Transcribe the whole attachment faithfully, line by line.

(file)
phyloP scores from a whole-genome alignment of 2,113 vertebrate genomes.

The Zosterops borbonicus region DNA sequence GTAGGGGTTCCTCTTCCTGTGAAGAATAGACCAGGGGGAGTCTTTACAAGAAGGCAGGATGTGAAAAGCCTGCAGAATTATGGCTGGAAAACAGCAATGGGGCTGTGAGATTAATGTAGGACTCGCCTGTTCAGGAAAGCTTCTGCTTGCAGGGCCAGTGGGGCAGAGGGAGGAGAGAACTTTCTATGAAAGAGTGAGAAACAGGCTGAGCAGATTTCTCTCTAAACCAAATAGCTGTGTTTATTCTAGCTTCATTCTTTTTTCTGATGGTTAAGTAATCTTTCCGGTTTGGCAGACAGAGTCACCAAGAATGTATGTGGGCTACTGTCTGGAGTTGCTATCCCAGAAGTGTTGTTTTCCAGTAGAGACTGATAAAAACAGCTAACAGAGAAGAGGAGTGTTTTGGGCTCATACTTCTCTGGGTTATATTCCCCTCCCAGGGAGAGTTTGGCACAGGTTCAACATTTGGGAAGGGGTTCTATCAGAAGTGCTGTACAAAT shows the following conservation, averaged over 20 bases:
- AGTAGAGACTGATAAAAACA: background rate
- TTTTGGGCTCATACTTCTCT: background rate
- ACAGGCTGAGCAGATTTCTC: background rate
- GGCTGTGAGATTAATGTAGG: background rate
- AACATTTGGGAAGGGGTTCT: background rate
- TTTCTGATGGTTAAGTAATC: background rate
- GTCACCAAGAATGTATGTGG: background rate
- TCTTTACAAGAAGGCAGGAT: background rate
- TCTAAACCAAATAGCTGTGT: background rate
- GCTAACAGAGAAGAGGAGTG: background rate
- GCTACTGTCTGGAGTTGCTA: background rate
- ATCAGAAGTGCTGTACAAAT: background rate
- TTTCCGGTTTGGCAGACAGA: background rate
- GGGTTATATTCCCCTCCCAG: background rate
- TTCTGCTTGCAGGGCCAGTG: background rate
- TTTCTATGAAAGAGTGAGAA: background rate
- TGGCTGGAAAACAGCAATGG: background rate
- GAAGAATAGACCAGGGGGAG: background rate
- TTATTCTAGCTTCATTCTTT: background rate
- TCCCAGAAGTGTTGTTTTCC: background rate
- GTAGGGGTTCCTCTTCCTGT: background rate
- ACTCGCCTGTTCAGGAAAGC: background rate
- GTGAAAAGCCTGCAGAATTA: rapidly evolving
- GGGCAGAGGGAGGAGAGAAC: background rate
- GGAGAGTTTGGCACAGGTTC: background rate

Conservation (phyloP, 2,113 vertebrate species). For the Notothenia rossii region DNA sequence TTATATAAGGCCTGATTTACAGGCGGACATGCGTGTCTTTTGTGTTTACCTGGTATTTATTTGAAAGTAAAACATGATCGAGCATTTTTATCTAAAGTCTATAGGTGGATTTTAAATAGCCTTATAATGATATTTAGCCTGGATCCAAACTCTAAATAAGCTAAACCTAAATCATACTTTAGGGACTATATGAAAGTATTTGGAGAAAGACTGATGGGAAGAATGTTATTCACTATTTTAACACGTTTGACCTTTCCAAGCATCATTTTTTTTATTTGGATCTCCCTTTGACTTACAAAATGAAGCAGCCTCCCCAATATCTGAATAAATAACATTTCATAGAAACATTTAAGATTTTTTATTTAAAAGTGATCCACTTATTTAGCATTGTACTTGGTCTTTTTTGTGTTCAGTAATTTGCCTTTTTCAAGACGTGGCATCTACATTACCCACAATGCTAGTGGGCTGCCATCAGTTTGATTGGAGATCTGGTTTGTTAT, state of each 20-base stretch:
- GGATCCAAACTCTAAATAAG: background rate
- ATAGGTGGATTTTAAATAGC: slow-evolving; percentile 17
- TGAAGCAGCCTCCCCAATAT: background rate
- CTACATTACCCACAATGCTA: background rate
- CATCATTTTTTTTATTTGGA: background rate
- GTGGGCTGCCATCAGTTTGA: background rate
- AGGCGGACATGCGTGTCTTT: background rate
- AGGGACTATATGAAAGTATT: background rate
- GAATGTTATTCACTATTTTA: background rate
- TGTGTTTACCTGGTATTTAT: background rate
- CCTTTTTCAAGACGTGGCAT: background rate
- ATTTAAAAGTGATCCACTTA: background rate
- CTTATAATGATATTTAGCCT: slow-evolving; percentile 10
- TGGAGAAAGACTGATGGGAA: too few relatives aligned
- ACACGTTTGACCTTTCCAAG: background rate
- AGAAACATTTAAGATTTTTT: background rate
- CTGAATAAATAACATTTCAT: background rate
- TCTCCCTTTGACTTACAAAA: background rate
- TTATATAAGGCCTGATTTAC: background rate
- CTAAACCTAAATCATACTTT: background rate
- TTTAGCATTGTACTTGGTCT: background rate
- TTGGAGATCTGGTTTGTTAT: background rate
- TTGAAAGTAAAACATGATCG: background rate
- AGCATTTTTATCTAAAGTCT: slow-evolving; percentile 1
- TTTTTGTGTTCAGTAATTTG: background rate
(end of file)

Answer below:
phyloP scores from a whole-genome alignment of 2,113 vertebrate genomes.

The Zosterops borbonicus region DNA sequence GTAGGGGTTCCTCTTCCTGTGAAGAATAGACCAGGGGGAGTCTTTACAAGAAGGCAGGATGTGAAAAGCCTGCAGAATTATGGCTGGAAAACAGCAATGGGGCTGTGAGATTAATGTAGGACTCGCCTGTTCAGGAAAGCTTCTGCTTGCAGGGCCAGTGGGGCAGAGGGAGGAGAGAACTTTCTATGAAAGAGTGAGAAACAGGCTGAGCAGATTTCTCTCTAAACCAAATAGCTGTGTTTATTCTAGCTTCATTCTTTTTTCTGATGGTTAAGTAATCTTTCCGGTTTGGCAGACAGAGTCACCAAGAATGTATGTGGGCTACTGTCTGGAGTTGCTATCCCAGAAGTGTTGTTTTCCAGTAGAGACTGATAAAAACAGCTAACAGAGAAGAGGAGTGTTTTGGGCTCATACTTCTCTGGGTTATATTCCCCTCCCAGGGAGAGTTTGGCACAGGTTCAACATTTGGGAAGGGGTTCTATCAGAAGTGCTGTACAAAT shows the following conservation, averaged over 20 bases:
- AGTAGAGACTGATAAAAACA: background rate
- TTTTGGGCTCATACTTCTCT: background rate
- ACAGGCTGAGCAGATTTCTC: background rate
- GGCTGTGAGATTAATGTAGG: background rate
- AACATTTGGGAAGGGGTTCT: background rate
- TTTCTGATGGTTAAGTAATC: background rate
- GTCACCAAGAATGTATGTGG: background rate
- TCTTTACAAGAAGGCAGGAT: background rate
- TCTAAACCAAATAGCTGTGT: background rate
- GCTAACAGAGAAGAGGAGTG: background rate
- GCTACTGTCTGGAGTTGCTA: background rate
- ATCAGAAGTGCTGTACAAAT: background rate
- TTTCCGGTTTGGCAGACAGA: background rate
- GGGTTATATTCCCCTCCCAG: background rate
- TTCTGCTTGCAGGGCCAGTG: background rate
- TTTCTATGAAAGAGTGAGAA: background rate
- TGGCTGGAAAACAGCAATGG: background rate
- GAAGAATAGACCAGGGGGAG: background rate
- TTATTCTAGCTTCATTCTTT: background rate
- TCCCAGAAGTGTTGTTTTCC: background rate
- GTAGGGGTTCCTCTTCCTGT: background rate
- ACTCGCCTGTTCAGGAAAGC: background rate
- GTGAAAAGCCTGCAGAATTA: rapidly evolving
- GGGCAGAGGGAGGAGAGAAC: background rate
- GGAGAGTTTGGCACAGGTTC: background rate

Conservation (phyloP, 2,113 vertebrate species). For the Notothenia rossii region DNA sequence TTATATAAGGCCTGATTTACAGGCGGACATGCGTGTCTTTTGTGTTTACCTGGTATTTATTTGAAAGTAAAACATGATCGAGCATTTTTATCTAAAGTCTATAGGTGGATTTTAAATAGCCTTATAATGATATTTAGCCTGGATCCAAACTCTAAATAAGCTAAACCTAAATCATACTTTAGGGACTATATGAAAGTATTTGGAGAAAGACTGATGGGAAGAATGTTATTCACTATTTTAACACGTTTGACCTTTCCAAGCATCATTTTTTTTATTTGGATCTCCCTTTGACTTACAAAATGAAGCAGCCTCCCCAATATCTGAATAAATAACATTTCATAGAAACATTTAAGATTTTTTATTTAAAAGTGATCCACTTATTTAGCATTGTACTTGGTCTTTTTTGTGTTCAGTAATTTGCCTTTTTCAAGACGTGGCATCTACATTACCCACAATGCTAGTGGGCTGCCATCAGTTTGATTGGAGATCTGGTTTGTTAT, state of each 20-base stretch:
- GGATCCAAACTCTAAATAAG: background rate
- ATAGGTGGATTTTAAATAGC: slow-evolving; percentile 17
- TGAAGCAGCCTCCCCAATAT: background rate
- CTACATTACCCACAATGCTA: background rate
- CATCATTTTTTTTATTTGGA: background rate
- GTGGGCTGCCATCAGTTTGA: background rate
- AGGCGGACATGCGTGTCTTT: background rate
- AGGGACTATATGAAAGTATT: background rate
- GAATGTTATTCACTATTTTA: background rate
- TGTGTTTACCTGGTATTTAT: background rate
- CCTTTTTCAAGACGTGGCAT: background rate
- ATTTAAAAGTGATCCACTTA: background rate
- CTTATAATGATATTTAGCCT: slow-evolving; percentile 10
- TGGAGAAAGACTGATGGGAA: too few relatives aligned
- ACACGTTTGACCTTTCCAAG: background rate
- AGAAACATTTAAGATTTTTT: background rate
- CTGAATAAATAACATTTCAT: background rate
- TCTCCCTTTGACTTACAAAA: background rate
- TTATATAAGGCCTGATTTAC: background rate
- CTAAACCTAAATCATACTTT: background rate
- TTTAGCATTGTACTTGGTCT: background rate
- TTGGAGATCTGGTTTGTTAT: background rate
- TTGAAAGTAAAACATGATCG: background rate
- AGCATTTTTATCTAAAGTCT: slow-evolving; percentile 1
- TTTTTGTGTTCAGTAATTTG: background rate